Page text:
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Quex Park settlements

A Scheduled Monument in Birchington, Kent

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Coordinates

Latitude: 51.3699 / 51°22'11"N

Longitude: 1.3332 / 1°19'59"E

OS Eastings: 632095.469172

OS Northings: 168699.50781

OS Grid: TR320686

Mapcode National: GBR X03.1VM

Mapcode Global: VHLG6.2T4Q

Entry Name: Quex Park settlements

Scheduled Date: 16 April 1980

Source: Historic England

Source ID: 1005137

English Heritage Legacy ID: KE 367

County: Kent

Civil Parish: Birchington

Traditional County: Kent

Lieutenancy Area (Ceremonial County): Kent

Summary

Three rectilinear enclosures, 260m north of East Lodge.

Source: Historic England

Details

This record was the subject of a minor enhancement on 8 September 2014. The record has been generated from an "old county number" (OCN) scheduling record. These are monuments that were not reviewed under the Monuments Protection Programme and are some of our oldest designation records.

The monument includes three rectilinear enclosures surviving as buried remains. It is situated on a north-facing slope at Quex Park on the Isle of Thanet.

The features have been recorded as crop marks on aerial photographs and are thought to be the remains of Romano-British settlement, most likely farmsteads. The enclosures are denoted by ditches, which are now in-filled and survive as buried features. The southernmost enclosure is located near Shottendane Copse. It is orientated north-south and is approximately 65m long by 53m wide. The interior of the enclosure includes several rectilinear subdivisions. There is a smaller enclosure, possibly marking the site of a building, at the south-west corner. It is on the same orientation and is approximately 20m long by 15m wide. The second enclosure is over 150m to the north. It is orientated broadly north-south and is approximately 47m long by 44m wide. There are two sub-enclosures at the west side. These are also rectangular in shape and approximately 25m long by 15m wide. A break in the ditches of these enclosures marks possible entrances converging upon the same point. The northernmost enclosure is orientated broadly WSW to ENE and is approximately 86m long by 70m wide. There is a break in the ditch, approximately 8m wide on the eastern side, marking an entrance to the enclosure. In close proximity to the entrance is a circular concentration of pits or postholes. The enclosure also has internal sub-divisions on the northern and western side.

The site was recorded as part of the Royal Commission on the Historical Monuments of England (RCHME) Kent Mapping Project carried out in 1986-7. This produced 1:10,000 scale depictions of crop marks identified on oblique and vertical aerial photographs taken across Kent.

Further archaeological remains survive in the vicinity of this site but are not included because they have not been formally assessed.

Source: Historic England

Reasons for Scheduling

The three rectilinear enclosures 260m north of East Lodge are thought to be the remains of Romano-British settlement such as enclosed farmsteads. On modern arable sites, where cultivation has taken place, the earthworks of archaeological monuments are sometimes levelled or the ditches in-filled and can instead be identified as crop and soil marks. These occur due to differential crop growth (crop marks) or differences in soil colour (soil marks) as a result of buried archaeological features. Where these have been excavated, they are often shown to contain significant archaeological remains and deposits surviving below the modern ground level.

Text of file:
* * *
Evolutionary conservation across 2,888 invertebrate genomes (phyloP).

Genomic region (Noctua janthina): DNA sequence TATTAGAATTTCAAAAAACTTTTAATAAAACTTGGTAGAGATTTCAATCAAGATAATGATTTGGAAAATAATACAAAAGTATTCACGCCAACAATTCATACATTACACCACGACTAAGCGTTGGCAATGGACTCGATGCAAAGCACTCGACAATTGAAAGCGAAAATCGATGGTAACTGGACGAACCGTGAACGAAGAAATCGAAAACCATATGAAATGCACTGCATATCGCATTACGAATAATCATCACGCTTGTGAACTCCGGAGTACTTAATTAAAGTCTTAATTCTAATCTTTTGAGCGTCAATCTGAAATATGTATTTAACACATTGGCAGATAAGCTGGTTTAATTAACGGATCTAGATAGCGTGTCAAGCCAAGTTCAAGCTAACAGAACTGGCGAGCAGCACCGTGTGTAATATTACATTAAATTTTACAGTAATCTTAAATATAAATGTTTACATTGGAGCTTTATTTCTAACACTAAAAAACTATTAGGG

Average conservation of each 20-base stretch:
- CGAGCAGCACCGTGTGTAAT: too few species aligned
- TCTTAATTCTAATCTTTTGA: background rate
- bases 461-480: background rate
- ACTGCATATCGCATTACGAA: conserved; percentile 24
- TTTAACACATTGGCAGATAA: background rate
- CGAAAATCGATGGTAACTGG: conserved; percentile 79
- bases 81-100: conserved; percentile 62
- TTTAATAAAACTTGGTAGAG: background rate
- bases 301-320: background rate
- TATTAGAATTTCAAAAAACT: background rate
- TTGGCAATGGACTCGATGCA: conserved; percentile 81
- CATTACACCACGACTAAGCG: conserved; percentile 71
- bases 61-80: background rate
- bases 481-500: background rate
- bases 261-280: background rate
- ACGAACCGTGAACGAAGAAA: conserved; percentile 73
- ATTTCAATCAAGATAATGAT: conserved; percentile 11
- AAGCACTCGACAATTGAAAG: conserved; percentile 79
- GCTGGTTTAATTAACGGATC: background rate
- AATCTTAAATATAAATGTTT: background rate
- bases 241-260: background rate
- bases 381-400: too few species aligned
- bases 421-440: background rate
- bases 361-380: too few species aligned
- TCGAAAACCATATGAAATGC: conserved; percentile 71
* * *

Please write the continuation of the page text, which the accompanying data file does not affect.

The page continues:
Romano-British farmsteads are small agricultural units comprising groups of up to four circular or rectangular houses along with associated structures which may include wells, storage pits, corn-drying ovens and granary stores. These were sometimes constructed within a yard surrounded by a rectangular or curvilinear enclosure, and associated field systems, trackways and cemeteries may be located nearby. Most Romano-British farmsteads in south east England have been discovered by the analysis of aerial photographs. They usually survive in the form of buried features visible as crop and soil marks and occasionally as low earthworks. Often situated on marginal agricultural land and found throughout the British Isles, they date to the period of Roman occupation (c.AD 43-450). Romano-British farmsteads are generally regarded as low status settlements, with the members of one family or small kinship group pursuing a mixed farming economy.

Excavation at these sites has shown a marked continuity with later prehistoric settlements. There is little evidence of personal wealth and a limited uptake of the Romanised way of life. Romano-British farmsteads occur throughout southern England, but cluster on the chalk downland of Wessex, Sussex and Kent. As the most representative form of rural settlement in the region during the Roman period, all Romano-British farmsteads which have been positively identified and which have significant surviving remains will merit protection.

Despite cultivation on the site in the past, three rectilinear enclosures 260m north of East Lodge survive well as visible crop marks. The site has not been excavated and retains potential for further archaeological investigation, which will provide information regarding the exact nature of the archaeological remains and the past occupation and management of the landscape in this part of Kent. . It will contain archaeological information and environmental evidence relating to the enclosures and the landscape in which they were constructed.

Source: Historic England

Sources

Other
Kent HER TR 36 NW 29. NMR TR 36 NW 29. PastScape 469199,

Source: Historic England

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